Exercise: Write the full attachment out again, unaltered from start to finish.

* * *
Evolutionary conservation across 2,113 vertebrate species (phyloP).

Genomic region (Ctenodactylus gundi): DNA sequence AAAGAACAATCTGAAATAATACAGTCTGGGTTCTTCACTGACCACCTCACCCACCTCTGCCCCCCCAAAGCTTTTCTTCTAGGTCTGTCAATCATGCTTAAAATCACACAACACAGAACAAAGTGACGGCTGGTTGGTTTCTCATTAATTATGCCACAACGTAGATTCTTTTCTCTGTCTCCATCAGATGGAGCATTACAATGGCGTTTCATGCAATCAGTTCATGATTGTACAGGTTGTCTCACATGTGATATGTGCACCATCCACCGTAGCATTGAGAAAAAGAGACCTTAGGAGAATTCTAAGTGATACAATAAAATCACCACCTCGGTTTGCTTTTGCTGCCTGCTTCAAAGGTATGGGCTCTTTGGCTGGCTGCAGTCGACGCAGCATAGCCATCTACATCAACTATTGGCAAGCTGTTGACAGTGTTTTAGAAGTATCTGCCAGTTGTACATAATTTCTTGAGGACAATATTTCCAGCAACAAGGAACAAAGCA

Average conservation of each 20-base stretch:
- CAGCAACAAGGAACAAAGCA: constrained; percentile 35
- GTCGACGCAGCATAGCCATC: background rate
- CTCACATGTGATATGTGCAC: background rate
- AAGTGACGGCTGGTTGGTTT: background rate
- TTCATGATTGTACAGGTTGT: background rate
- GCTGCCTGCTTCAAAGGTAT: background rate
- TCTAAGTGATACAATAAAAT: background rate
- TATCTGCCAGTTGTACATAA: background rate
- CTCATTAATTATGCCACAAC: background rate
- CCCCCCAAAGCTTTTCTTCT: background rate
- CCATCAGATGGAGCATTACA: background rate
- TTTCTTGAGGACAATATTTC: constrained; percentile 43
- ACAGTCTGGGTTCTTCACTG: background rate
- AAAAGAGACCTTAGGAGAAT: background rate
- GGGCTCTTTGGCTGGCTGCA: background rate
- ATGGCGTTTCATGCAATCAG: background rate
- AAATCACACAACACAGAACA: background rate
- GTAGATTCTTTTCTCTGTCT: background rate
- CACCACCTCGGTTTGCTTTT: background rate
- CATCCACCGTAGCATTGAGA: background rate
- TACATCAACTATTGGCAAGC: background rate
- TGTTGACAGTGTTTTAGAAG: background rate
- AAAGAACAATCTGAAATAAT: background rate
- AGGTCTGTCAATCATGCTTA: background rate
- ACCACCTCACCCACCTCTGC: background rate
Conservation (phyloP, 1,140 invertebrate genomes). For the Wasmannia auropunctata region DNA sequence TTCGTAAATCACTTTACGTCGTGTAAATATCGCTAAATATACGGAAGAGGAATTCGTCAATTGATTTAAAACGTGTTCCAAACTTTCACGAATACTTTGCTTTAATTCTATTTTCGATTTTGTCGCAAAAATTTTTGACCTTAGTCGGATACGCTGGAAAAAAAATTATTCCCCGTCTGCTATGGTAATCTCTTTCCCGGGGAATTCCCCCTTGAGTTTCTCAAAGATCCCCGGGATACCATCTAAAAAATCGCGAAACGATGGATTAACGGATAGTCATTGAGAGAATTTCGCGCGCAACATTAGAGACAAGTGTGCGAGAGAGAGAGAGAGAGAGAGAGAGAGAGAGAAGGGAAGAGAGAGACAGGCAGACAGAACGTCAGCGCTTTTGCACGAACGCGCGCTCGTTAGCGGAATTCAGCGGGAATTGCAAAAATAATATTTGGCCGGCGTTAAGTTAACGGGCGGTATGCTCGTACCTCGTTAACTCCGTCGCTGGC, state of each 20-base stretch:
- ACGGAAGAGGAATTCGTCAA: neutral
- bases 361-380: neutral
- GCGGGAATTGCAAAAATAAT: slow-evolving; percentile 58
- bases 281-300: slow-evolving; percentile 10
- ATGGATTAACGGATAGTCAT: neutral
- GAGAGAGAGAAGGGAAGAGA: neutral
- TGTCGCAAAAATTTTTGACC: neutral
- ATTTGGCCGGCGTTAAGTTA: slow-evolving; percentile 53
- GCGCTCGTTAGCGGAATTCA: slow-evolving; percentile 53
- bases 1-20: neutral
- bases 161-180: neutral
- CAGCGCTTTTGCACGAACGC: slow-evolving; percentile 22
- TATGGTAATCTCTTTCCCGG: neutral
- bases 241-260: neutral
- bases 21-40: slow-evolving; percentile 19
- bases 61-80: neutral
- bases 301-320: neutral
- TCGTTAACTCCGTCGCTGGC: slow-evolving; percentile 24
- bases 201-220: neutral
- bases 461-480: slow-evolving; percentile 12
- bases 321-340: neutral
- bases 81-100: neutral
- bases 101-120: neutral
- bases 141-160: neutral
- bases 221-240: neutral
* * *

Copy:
Evolutionary conservation across 2,113 vertebrate species (phyloP).

Genomic region (Ctenodactylus gundi): DNA sequence AAAGAACAATCTGAAATAATACAGTCTGGGTTCTTCACTGACCACCTCACCCACCTCTGCCCCCCCAAAGCTTTTCTTCTAGGTCTGTCAATCATGCTTAAAATCACACAACACAGAACAAAGTGACGGCTGGTTGGTTTCTCATTAATTATGCCACAACGTAGATTCTTTTCTCTGTCTCCATCAGATGGAGCATTACAATGGCGTTTCATGCAATCAGTTCATGATTGTACAGGTTGTCTCACATGTGATATGTGCACCATCCACCGTAGCATTGAGAAAAAGAGACCTTAGGAGAATTCTAAGTGATACAATAAAATCACCACCTCGGTTTGCTTTTGCTGCCTGCTTCAAAGGTATGGGCTCTTTGGCTGGCTGCAGTCGACGCAGCATAGCCATCTACATCAACTATTGGCAAGCTGTTGACAGTGTTTTAGAAGTATCTGCCAGTTGTACATAATTTCTTGAGGACAATATTTCCAGCAACAAGGAACAAAGCA

Average conservation of each 20-base stretch:
- CAGCAACAAGGAACAAAGCA: constrained; percentile 35
- GTCGACGCAGCATAGCCATC: background rate
- CTCACATGTGATATGTGCAC: background rate
- AAGTGACGGCTGGTTGGTTT: background rate
- TTCATGATTGTACAGGTTGT: background rate
- GCTGCCTGCTTCAAAGGTAT: background rate
- TCTAAGTGATACAATAAAAT: background rate
- TATCTGCCAGTTGTACATAA: background rate
- CTCATTAATTATGCCACAAC: background rate
- CCCCCCAAAGCTTTTCTTCT: background rate
- CCATCAGATGGAGCATTACA: background rate
- TTTCTTGAGGACAATATTTC: constrained; percentile 43
- ACAGTCTGGGTTCTTCACTG: background rate
- AAAAGAGACCTTAGGAGAAT: background rate
- GGGCTCTTTGGCTGGCTGCA: background rate
- ATGGCGTTTCATGCAATCAG: background rate
- AAATCACACAACACAGAACA: background rate
- GTAGATTCTTTTCTCTGTCT: background rate
- CACCACCTCGGTTTGCTTTT: background rate
- CATCCACCGTAGCATTGAGA: background rate
- TACATCAACTATTGGCAAGC: background rate
- TGTTGACAGTGTTTTAGAAG: background rate
- AAAGAACAATCTGAAATAAT: background rate
- AGGTCTGTCAATCATGCTTA: background rate
- ACCACCTCACCCACCTCTGC: background rate
Conservation (phyloP, 1,140 invertebrate genomes). For the Wasmannia auropunctata region DNA sequence TTCGTAAATCACTTTACGTCGTGTAAATATCGCTAAATATACGGAAGAGGAATTCGTCAATTGATTTAAAACGTGTTCCAAACTTTCACGAATACTTTGCTTTAATTCTATTTTCGATTTTGTCGCAAAAATTTTTGACCTTAGTCGGATACGCTGGAAAAAAAATTATTCCCCGTCTGCTATGGTAATCTCTTTCCCGGGGAATTCCCCCTTGAGTTTCTCAAAGATCCCCGGGATACCATCTAAAAAATCGCGAAACGATGGATTAACGGATAGTCATTGAGAGAATTTCGCGCGCAACATTAGAGACAAGTGTGCGAGAGAGAGAGAGAGAGAGAGAGAGAGAGAGAAGGGAAGAGAGAGACAGGCAGACAGAACGTCAGCGCTTTTGCACGAACGCGCGCTCGTTAGCGGAATTCAGCGGGAATTGCAAAAATAATATTTGGCCGGCGTTAAGTTAACGGGCGGTATGCTCGTACCTCGTTAACTCCGTCGCTGGC, state of each 20-base stretch:
- ACGGAAGAGGAATTCGTCAA: neutral
- bases 361-380: neutral
- GCGGGAATTGCAAAAATAAT: slow-evolving; percentile 58
- bases 281-300: slow-evolving; percentile 10
- ATGGATTAACGGATAGTCAT: neutral
- GAGAGAGAGAAGGGAAGAGA: neutral
- TGTCGCAAAAATTTTTGACC: neutral
- ATTTGGCCGGCGTTAAGTTA: slow-evolving; percentile 53
- GCGCTCGTTAGCGGAATTCA: slow-evolving; percentile 53
- bases 1-20: neutral
- bases 161-180: neutral
- CAGCGCTTTTGCACGAACGC: slow-evolving; percentile 22
- TATGGTAATCTCTTTCCCGG: neutral
- bases 241-260: neutral
- bases 21-40: slow-evolving; percentile 19
- bases 61-80: neutral
- bases 301-320: neutral
- TCGTTAACTCCGTCGCTGGC: slow-evolving; percentile 24
- bases 201-220: neutral
- bases 461-480: slow-evolving; percentile 12
- bases 321-340: neutral
- bases 81-100: neutral
- bases 101-120: neutral
- bases 141-160: neutral
- bases 221-240: neutral